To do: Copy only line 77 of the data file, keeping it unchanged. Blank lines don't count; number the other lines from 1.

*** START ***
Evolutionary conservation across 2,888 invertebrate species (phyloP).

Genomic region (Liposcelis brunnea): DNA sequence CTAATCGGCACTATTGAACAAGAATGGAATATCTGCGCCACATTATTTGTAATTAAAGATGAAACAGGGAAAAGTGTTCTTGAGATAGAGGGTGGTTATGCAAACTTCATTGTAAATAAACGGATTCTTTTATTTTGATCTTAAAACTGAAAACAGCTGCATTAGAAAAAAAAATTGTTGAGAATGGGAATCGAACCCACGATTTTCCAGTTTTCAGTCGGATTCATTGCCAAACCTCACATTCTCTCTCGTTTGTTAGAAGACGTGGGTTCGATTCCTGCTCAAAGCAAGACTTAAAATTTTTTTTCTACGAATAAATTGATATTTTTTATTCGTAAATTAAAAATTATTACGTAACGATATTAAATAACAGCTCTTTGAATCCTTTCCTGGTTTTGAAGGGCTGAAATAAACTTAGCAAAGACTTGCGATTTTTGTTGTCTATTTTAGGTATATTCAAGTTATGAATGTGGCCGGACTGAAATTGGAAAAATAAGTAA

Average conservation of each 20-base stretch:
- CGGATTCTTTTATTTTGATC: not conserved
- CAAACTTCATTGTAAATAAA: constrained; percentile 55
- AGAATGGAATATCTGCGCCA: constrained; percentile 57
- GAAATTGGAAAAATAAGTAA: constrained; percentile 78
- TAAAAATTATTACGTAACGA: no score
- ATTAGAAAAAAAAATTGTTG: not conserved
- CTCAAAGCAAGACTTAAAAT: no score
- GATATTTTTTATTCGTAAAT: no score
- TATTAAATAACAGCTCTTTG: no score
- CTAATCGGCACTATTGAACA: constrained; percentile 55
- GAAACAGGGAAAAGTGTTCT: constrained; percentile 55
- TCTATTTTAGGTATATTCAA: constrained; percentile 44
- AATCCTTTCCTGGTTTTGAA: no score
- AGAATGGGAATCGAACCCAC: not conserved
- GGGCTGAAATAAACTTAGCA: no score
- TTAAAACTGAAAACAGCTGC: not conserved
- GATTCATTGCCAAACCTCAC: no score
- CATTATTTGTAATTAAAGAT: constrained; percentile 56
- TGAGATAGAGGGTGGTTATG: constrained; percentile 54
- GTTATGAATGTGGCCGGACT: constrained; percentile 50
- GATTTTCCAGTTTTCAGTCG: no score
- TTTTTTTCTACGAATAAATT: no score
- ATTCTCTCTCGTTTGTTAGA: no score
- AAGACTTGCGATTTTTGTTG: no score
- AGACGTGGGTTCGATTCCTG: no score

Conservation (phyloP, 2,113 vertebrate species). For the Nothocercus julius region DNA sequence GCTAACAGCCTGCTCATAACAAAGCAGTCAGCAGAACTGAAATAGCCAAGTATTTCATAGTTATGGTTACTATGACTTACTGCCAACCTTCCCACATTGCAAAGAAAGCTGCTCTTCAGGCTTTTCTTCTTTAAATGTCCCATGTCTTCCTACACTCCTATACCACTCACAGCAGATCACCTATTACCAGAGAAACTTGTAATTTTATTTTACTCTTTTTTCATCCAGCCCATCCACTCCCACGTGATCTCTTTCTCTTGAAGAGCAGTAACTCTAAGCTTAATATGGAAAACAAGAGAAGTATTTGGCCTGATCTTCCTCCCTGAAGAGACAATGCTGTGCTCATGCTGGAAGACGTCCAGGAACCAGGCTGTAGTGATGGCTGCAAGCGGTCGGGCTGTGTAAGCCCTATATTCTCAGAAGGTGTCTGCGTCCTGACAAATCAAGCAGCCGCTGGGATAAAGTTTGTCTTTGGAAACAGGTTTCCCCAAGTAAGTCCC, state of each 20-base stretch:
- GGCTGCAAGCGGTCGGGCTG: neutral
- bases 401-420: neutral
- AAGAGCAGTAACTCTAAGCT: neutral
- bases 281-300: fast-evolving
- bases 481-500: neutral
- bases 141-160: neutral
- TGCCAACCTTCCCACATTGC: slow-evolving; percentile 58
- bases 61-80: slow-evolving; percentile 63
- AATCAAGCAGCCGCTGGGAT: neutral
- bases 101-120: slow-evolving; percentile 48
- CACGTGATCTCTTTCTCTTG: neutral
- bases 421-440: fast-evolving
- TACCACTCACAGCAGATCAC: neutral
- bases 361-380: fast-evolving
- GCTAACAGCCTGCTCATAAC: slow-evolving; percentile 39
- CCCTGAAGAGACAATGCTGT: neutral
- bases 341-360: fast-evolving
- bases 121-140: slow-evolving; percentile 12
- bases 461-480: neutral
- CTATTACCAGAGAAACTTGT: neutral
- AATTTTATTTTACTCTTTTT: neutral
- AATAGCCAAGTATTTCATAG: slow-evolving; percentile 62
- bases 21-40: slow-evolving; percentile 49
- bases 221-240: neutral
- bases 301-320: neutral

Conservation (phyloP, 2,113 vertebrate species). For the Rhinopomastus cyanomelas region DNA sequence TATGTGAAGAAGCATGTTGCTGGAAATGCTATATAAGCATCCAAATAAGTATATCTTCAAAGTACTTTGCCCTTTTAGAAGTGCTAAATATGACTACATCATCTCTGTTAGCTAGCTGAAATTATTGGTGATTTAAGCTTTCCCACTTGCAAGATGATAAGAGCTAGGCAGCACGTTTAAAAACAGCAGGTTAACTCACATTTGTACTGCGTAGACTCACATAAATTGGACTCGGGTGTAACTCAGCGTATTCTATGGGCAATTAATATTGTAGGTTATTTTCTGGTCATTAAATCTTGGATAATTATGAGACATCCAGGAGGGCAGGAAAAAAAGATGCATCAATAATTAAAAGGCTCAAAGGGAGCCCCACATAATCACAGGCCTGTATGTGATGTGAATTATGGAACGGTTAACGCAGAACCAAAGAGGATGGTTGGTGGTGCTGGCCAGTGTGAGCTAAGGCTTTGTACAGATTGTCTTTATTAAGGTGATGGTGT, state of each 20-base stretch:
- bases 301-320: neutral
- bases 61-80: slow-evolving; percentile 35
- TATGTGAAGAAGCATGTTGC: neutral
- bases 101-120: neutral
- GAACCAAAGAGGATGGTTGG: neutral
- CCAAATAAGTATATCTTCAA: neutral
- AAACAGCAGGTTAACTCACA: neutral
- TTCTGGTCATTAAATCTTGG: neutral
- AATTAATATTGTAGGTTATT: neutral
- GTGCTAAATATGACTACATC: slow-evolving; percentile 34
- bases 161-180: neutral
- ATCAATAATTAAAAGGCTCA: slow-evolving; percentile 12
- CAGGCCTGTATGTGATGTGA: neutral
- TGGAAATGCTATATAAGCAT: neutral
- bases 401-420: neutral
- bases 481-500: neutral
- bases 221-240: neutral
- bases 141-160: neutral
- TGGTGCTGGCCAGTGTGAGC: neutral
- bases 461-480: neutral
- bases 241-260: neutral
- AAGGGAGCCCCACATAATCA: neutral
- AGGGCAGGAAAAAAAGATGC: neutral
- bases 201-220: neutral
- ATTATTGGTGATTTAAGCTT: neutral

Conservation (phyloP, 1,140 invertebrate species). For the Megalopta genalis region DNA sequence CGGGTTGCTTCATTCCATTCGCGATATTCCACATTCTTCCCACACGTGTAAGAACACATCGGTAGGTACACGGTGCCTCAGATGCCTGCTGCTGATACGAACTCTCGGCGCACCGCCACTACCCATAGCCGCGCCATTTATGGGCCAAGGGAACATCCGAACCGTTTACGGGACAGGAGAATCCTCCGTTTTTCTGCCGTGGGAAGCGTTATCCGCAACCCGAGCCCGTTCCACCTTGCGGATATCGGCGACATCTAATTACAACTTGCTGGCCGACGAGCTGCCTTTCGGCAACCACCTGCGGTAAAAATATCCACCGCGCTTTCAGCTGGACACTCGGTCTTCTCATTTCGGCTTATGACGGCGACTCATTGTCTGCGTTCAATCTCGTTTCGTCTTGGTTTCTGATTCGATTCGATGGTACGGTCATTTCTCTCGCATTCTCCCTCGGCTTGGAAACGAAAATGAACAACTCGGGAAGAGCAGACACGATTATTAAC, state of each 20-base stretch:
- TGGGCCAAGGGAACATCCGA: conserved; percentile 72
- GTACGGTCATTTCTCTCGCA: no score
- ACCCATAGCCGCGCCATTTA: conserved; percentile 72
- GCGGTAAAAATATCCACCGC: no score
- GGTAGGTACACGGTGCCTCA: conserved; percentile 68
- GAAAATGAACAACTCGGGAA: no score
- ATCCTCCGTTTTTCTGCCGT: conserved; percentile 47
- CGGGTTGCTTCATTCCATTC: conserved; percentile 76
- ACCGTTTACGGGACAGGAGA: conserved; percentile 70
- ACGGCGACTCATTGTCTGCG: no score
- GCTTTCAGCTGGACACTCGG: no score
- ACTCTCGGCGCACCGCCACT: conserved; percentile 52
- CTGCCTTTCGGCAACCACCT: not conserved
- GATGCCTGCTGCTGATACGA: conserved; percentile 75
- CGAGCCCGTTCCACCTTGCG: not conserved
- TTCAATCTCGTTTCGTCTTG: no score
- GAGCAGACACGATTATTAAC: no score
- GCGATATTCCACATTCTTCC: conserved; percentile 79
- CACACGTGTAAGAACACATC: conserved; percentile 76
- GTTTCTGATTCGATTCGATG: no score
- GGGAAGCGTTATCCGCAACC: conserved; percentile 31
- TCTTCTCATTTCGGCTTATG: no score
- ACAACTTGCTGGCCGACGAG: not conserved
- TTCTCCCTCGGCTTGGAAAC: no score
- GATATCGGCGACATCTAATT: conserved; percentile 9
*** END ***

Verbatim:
- AAGGGAGCCCCACATAATCA: neutral